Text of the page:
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nRF9160 SiP

The nRF9160 System-in-Package (SiP) is Nordic’s cellular IoT solution supporting both LTE-M and NB-IoT and is the hardware used throughout this course. The nRF9160 SiP consists of an application processor, an LTE modem, an RF Front End (RFFE), a PMIC, passive components, and crystal oscillators. In addition, you need a power source (typically a battery), an (e)SIM, and an LTE antenna. You can also add a dedicated GPS antenna and sensors.

Nordic Semiconductor provides modem firmware binaries to operate the LTE modem, and the nRF Connect SDK as a tool to develop the application which will run on the application core and interface with the modem.

For an exhaustive list of all the nRF9160 features and a more detailed product specification, please visit our Infocenter and the SDK documentation.

This course will focus mainly on application development for the application core and how to interface with the LTE modem using the available libraries in the nRF Connect SDK.

nRF9160 SiP architecture

nRF9160 SiP overview

The application processor runs your application, while the modem runs modem firmware, provided by Nordic as pre-compiled binaries. nRF Connect SDK contains the Modem library, which the application will use to interface with the LTE modem.

The application processor on the nRF9160 SiP is an Arm Cortex-M33 MCU with Arm TrustZone technology. This is relevant because the TrustZone technology enables the separation of a secure and non-secure domain.

nRF9160 application processor overview

At boot-up, the application always starts execution from the secure domain. From there, the Trusted Firmware-M (TF-M) is started, which will configure part of the memory and peripherals as non-secure and then jump to the main application in the non-secure area.

This is all automated by the nRF Connect SDK when building your application for the non-secure domain. As you can see from the figure, the modem library, which interfaces with the LTE modem, is defined in the non-secure domain. Therefore, when building for the nRF9160, you should always build for the non-secure domain.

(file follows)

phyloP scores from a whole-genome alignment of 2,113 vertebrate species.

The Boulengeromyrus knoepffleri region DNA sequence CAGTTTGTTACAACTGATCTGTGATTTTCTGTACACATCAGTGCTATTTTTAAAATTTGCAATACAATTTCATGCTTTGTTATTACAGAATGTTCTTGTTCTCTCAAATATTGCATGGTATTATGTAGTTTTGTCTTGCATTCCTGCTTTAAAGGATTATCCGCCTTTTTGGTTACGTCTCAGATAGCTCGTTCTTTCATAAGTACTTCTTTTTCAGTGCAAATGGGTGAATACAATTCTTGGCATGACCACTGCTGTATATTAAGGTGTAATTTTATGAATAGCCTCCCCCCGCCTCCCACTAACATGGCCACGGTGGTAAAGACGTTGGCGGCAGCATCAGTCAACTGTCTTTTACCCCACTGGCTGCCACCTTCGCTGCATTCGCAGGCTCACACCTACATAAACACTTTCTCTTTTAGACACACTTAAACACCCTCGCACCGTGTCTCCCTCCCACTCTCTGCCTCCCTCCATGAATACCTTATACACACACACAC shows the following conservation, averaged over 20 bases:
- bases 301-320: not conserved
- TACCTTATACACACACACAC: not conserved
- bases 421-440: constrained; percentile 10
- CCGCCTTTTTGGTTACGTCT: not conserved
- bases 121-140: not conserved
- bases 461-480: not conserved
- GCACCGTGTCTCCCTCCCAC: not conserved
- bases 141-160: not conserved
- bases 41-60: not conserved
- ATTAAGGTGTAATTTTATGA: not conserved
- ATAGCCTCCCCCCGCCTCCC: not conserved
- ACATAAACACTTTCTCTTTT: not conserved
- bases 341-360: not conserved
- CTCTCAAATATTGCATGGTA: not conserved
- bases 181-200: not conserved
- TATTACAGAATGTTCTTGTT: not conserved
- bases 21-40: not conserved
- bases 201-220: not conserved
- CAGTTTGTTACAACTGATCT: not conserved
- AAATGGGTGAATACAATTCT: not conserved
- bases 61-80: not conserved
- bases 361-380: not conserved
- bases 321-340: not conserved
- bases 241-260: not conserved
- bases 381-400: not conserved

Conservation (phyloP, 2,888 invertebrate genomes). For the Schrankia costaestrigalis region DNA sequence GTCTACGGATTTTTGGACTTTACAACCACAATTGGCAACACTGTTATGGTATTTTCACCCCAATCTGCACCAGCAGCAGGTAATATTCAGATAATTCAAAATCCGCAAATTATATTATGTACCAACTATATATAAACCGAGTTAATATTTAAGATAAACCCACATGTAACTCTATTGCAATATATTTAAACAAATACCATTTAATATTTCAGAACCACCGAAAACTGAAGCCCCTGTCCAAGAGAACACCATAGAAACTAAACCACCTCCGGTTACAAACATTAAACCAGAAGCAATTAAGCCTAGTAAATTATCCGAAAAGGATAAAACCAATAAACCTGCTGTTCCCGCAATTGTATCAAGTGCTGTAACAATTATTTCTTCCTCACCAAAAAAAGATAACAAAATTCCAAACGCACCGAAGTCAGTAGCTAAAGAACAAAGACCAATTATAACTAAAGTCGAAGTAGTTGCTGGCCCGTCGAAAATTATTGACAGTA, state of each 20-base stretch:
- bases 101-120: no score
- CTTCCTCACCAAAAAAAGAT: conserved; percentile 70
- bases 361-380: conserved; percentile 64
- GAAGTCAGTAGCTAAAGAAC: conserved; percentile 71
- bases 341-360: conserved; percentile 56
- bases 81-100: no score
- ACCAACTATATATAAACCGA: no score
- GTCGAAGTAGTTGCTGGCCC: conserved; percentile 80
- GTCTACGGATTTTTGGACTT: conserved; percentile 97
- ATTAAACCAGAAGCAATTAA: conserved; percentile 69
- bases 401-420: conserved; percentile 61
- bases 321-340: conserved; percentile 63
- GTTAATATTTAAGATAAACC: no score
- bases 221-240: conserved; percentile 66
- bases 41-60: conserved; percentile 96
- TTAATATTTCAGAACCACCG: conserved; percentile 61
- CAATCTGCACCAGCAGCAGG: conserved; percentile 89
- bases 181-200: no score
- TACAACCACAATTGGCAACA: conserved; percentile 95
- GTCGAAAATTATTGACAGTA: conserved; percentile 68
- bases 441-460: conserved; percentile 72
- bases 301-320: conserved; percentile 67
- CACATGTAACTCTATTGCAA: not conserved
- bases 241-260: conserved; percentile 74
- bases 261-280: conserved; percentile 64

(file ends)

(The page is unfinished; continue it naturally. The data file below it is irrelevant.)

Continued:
Communication stack

Below is an illustration of the nRF9160 SiP communication stack. Throughout this course, we will cover different layers and refer back to this diagram. The modem firmware is running on the modem core of the nRF9160 SiP and is provided as a binary. To interface with the modem, we have the Modem Library. On top of there sits all the drivers, subsystems and libraries available in the nRF Connect SDK and at the top is your cellular application.

  • Lesson 2: AT commands library and the LTE link controller library.
  • Lesson 3: Modem library and the layers TCP / UDP and TLS / DTLS.
  • Lesson 4: TCP and TLS, and the MQTT library, an implementation of the TCP-based application layer protocol MQTT.
  • Lesson 5: UDP and DTLS, and the CoAP library, an implementation of the UDP-based transport protocol CoAP.
  • Lesson 6: GPS, and how to interface with it using the GNSS Interface in the Modem Library (not pictured here).

Multi-image build

In nRF Connect SDK Fundamentals, we briefly discussed the concept of multi-image builds. With cellular IoT development, multi-image builds become more relevant because you are developing on the nRF9160 SiP, which is a multi-partition target. As mentioned, any application that wants to interface with the modem needs to run in the non-secure domain, and will therefore be a multi-image build. And even though this happens automatically when building for the non-secure domain, it is useful to know how it works.

All nRF9160 applications (the parent image) require Trusted Firmware-M (the child image) to be programmed together with the actual application. When building an application for the non-secure domain, TF-M is automatically included as the child image, making it a multi-image build.


In a multi-image build, the resulting executable can be found at <build_directory>/zephyr/merged.hex.

Development hardware

For development, Nordic offers the nRF9160 Development Kit (DK) and the Thingy:91 Prototyping Platform.

Both these devices house an nRF52840 board controller that can be used to build a Bluetooth LE gateway, for instance, the LTE Sensor Gateway sample in nRF Connect SDK.

See the table below for the board name to use when building applications for these devices, where ns stand for non-secure

HardwareBoard nameBoard name (nRF52840)
nRF9160 DKnrf9160dk_nrf9160_nsnrf9160dk_nrf52840
Board names for nRF9160 SiP development HW

LTE certification

Both the nRF9160 SiP and the accompanying development hardware have been certified for a broad range of LTE bands globally.

More on this

Cellular devices require some kind of certification, in which the type depends on LTE bands, service provider and operation area. It is often possible to reuse the nRF9160 SiP’s certification in your own device.

See the nRF9160 certifications page for more information.

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